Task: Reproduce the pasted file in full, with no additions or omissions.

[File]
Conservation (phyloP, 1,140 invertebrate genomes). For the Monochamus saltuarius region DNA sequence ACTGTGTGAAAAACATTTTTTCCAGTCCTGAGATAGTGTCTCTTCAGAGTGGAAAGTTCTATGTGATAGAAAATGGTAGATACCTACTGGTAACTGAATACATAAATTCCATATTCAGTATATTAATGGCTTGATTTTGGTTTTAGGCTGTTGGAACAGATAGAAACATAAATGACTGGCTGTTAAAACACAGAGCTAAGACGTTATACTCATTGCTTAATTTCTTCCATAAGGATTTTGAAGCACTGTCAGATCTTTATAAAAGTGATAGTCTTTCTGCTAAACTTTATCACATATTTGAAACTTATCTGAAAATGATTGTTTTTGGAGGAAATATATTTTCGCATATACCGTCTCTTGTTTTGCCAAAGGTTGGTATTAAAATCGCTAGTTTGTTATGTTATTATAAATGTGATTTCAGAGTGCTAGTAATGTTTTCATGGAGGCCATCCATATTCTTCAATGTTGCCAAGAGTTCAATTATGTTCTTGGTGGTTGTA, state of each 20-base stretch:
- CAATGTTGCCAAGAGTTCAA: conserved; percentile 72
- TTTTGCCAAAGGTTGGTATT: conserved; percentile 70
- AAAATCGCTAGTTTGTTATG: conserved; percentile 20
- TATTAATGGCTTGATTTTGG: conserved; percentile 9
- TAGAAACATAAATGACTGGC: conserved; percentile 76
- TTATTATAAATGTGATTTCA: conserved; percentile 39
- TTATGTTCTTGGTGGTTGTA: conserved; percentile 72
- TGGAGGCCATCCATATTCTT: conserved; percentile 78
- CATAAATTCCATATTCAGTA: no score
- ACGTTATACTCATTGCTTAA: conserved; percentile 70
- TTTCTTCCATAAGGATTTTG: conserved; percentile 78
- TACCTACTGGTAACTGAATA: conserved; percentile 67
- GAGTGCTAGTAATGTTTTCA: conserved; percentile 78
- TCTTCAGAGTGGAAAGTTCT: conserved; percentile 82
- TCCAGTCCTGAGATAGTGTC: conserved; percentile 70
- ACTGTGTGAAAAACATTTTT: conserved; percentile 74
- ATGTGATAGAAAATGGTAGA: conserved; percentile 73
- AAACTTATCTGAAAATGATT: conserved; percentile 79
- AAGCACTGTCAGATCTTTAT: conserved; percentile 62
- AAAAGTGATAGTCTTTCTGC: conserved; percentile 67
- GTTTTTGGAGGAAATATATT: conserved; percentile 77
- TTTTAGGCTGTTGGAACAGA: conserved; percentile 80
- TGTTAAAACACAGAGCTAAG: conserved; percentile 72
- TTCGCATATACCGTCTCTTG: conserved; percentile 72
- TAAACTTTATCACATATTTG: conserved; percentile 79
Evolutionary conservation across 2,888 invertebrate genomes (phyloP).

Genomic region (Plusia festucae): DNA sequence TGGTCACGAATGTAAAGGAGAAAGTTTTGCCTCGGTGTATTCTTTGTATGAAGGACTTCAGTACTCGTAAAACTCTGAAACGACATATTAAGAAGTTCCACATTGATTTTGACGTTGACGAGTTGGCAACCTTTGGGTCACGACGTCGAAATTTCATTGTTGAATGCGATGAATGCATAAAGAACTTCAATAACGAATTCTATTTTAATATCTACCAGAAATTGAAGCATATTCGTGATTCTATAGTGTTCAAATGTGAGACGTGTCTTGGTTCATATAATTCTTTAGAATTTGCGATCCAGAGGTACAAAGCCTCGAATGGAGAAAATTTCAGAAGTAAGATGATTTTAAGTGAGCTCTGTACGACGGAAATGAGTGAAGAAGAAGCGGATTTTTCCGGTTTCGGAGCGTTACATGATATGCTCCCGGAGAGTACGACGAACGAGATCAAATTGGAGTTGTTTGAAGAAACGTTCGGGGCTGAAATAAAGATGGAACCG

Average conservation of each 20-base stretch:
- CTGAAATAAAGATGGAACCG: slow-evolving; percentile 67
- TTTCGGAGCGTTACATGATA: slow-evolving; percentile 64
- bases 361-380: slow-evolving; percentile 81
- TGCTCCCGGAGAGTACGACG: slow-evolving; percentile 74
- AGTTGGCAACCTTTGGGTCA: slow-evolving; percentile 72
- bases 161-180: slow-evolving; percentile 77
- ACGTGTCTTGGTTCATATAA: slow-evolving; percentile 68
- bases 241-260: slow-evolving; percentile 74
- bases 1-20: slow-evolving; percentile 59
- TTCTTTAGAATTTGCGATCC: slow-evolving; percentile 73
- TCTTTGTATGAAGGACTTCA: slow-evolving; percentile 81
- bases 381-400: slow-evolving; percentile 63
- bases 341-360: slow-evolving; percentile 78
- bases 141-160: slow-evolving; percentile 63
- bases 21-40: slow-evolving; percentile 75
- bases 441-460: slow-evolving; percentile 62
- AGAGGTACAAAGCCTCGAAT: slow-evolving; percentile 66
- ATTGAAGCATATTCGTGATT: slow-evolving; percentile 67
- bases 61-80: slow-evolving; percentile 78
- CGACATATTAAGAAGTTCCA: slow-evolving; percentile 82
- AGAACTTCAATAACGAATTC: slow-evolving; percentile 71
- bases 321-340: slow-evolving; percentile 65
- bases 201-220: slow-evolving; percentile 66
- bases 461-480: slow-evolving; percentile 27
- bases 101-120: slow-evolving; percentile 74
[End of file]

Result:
Conservation (phyloP, 1,140 invertebrate genomes). For the Monochamus saltuarius region DNA sequence ACTGTGTGAAAAACATTTTTTCCAGTCCTGAGATAGTGTCTCTTCAGAGTGGAAAGTTCTATGTGATAGAAAATGGTAGATACCTACTGGTAACTGAATACATAAATTCCATATTCAGTATATTAATGGCTTGATTTTGGTTTTAGGCTGTTGGAACAGATAGAAACATAAATGACTGGCTGTTAAAACACAGAGCTAAGACGTTATACTCATTGCTTAATTTCTTCCATAAGGATTTTGAAGCACTGTCAGATCTTTATAAAAGTGATAGTCTTTCTGCTAAACTTTATCACATATTTGAAACTTATCTGAAAATGATTGTTTTTGGAGGAAATATATTTTCGCATATACCGTCTCTTGTTTTGCCAAAGGTTGGTATTAAAATCGCTAGTTTGTTATGTTATTATAAATGTGATTTCAGAGTGCTAGTAATGTTTTCATGGAGGCCATCCATATTCTTCAATGTTGCCAAGAGTTCAATTATGTTCTTGGTGGTTGTA, state of each 20-base stretch:
- CAATGTTGCCAAGAGTTCAA: conserved; percentile 72
- TTTTGCCAAAGGTTGGTATT: conserved; percentile 70
- AAAATCGCTAGTTTGTTATG: conserved; percentile 20
- TATTAATGGCTTGATTTTGG: conserved; percentile 9
- TAGAAACATAAATGACTGGC: conserved; percentile 76
- TTATTATAAATGTGATTTCA: conserved; percentile 39
- TTATGTTCTTGGTGGTTGTA: conserved; percentile 72
- TGGAGGCCATCCATATTCTT: conserved; percentile 78
- CATAAATTCCATATTCAGTA: no score
- ACGTTATACTCATTGCTTAA: conserved; percentile 70
- TTTCTTCCATAAGGATTTTG: conserved; percentile 78
- TACCTACTGGTAACTGAATA: conserved; percentile 67
- GAGTGCTAGTAATGTTTTCA: conserved; percentile 78
- TCTTCAGAGTGGAAAGTTCT: conserved; percentile 82
- TCCAGTCCTGAGATAGTGTC: conserved; percentile 70
- ACTGTGTGAAAAACATTTTT: conserved; percentile 74
- ATGTGATAGAAAATGGTAGA: conserved; percentile 73
- AAACTTATCTGAAAATGATT: conserved; percentile 79
- AAGCACTGTCAGATCTTTAT: conserved; percentile 62
- AAAAGTGATAGTCTTTCTGC: conserved; percentile 67
- GTTTTTGGAGGAAATATATT: conserved; percentile 77
- TTTTAGGCTGTTGGAACAGA: conserved; percentile 80
- TGTTAAAACACAGAGCTAAG: conserved; percentile 72
- TTCGCATATACCGTCTCTTG: conserved; percentile 72
- TAAACTTTATCACATATTTG: conserved; percentile 79
Evolutionary conservation across 2,888 invertebrate genomes (phyloP).

Genomic region (Plusia festucae): DNA sequence TGGTCACGAATGTAAAGGAGAAAGTTTTGCCTCGGTGTATTCTTTGTATGAAGGACTTCAGTACTCGTAAAACTCTGAAACGACATATTAAGAAGTTCCACATTGATTTTGACGTTGACGAGTTGGCAACCTTTGGGTCACGACGTCGAAATTTCATTGTTGAATGCGATGAATGCATAAAGAACTTCAATAACGAATTCTATTTTAATATCTACCAGAAATTGAAGCATATTCGTGATTCTATAGTGTTCAAATGTGAGACGTGTCTTGGTTCATATAATTCTTTAGAATTTGCGATCCAGAGGTACAAAGCCTCGAATGGAGAAAATTTCAGAAGTAAGATGATTTTAAGTGAGCTCTGTACGACGGAAATGAGTGAAGAAGAAGCGGATTTTTCCGGTTTCGGAGCGTTACATGATATGCTCCCGGAGAGTACGACGAACGAGATCAAATTGGAGTTGTTTGAAGAAACGTTCGGGGCTGAAATAAAGATGGAACCG

Average conservation of each 20-base stretch:
- CTGAAATAAAGATGGAACCG: slow-evolving; percentile 67
- TTTCGGAGCGTTACATGATA: slow-evolving; percentile 64
- bases 361-380: slow-evolving; percentile 81
- TGCTCCCGGAGAGTACGACG: slow-evolving; percentile 74
- AGTTGGCAACCTTTGGGTCA: slow-evolving; percentile 72
- bases 161-180: slow-evolving; percentile 77
- ACGTGTCTTGGTTCATATAA: slow-evolving; percentile 68
- bases 241-260: slow-evolving; percentile 74
- bases 1-20: slow-evolving; percentile 59
- TTCTTTAGAATTTGCGATCC: slow-evolving; percentile 73
- TCTTTGTATGAAGGACTTCA: slow-evolving; percentile 81
- bases 381-400: slow-evolving; percentile 63
- bases 341-360: slow-evolving; percentile 78
- bases 141-160: slow-evolving; percentile 63
- bases 21-40: slow-evolving; percentile 75
- bases 441-460: slow-evolving; percentile 62
- AGAGGTACAAAGCCTCGAAT: slow-evolving; percentile 66
- ATTGAAGCATATTCGTGATT: slow-evolving; percentile 67
- bases 61-80: slow-evolving; percentile 78
- CGACATATTAAGAAGTTCCA: slow-evolving; percentile 82
- AGAACTTCAATAACGAATTC: slow-evolving; percentile 71
- bases 321-340: slow-evolving; percentile 65
- bases 201-220: slow-evolving; percentile 66
- bases 461-480: slow-evolving; percentile 27
- bases 101-120: slow-evolving; percentile 74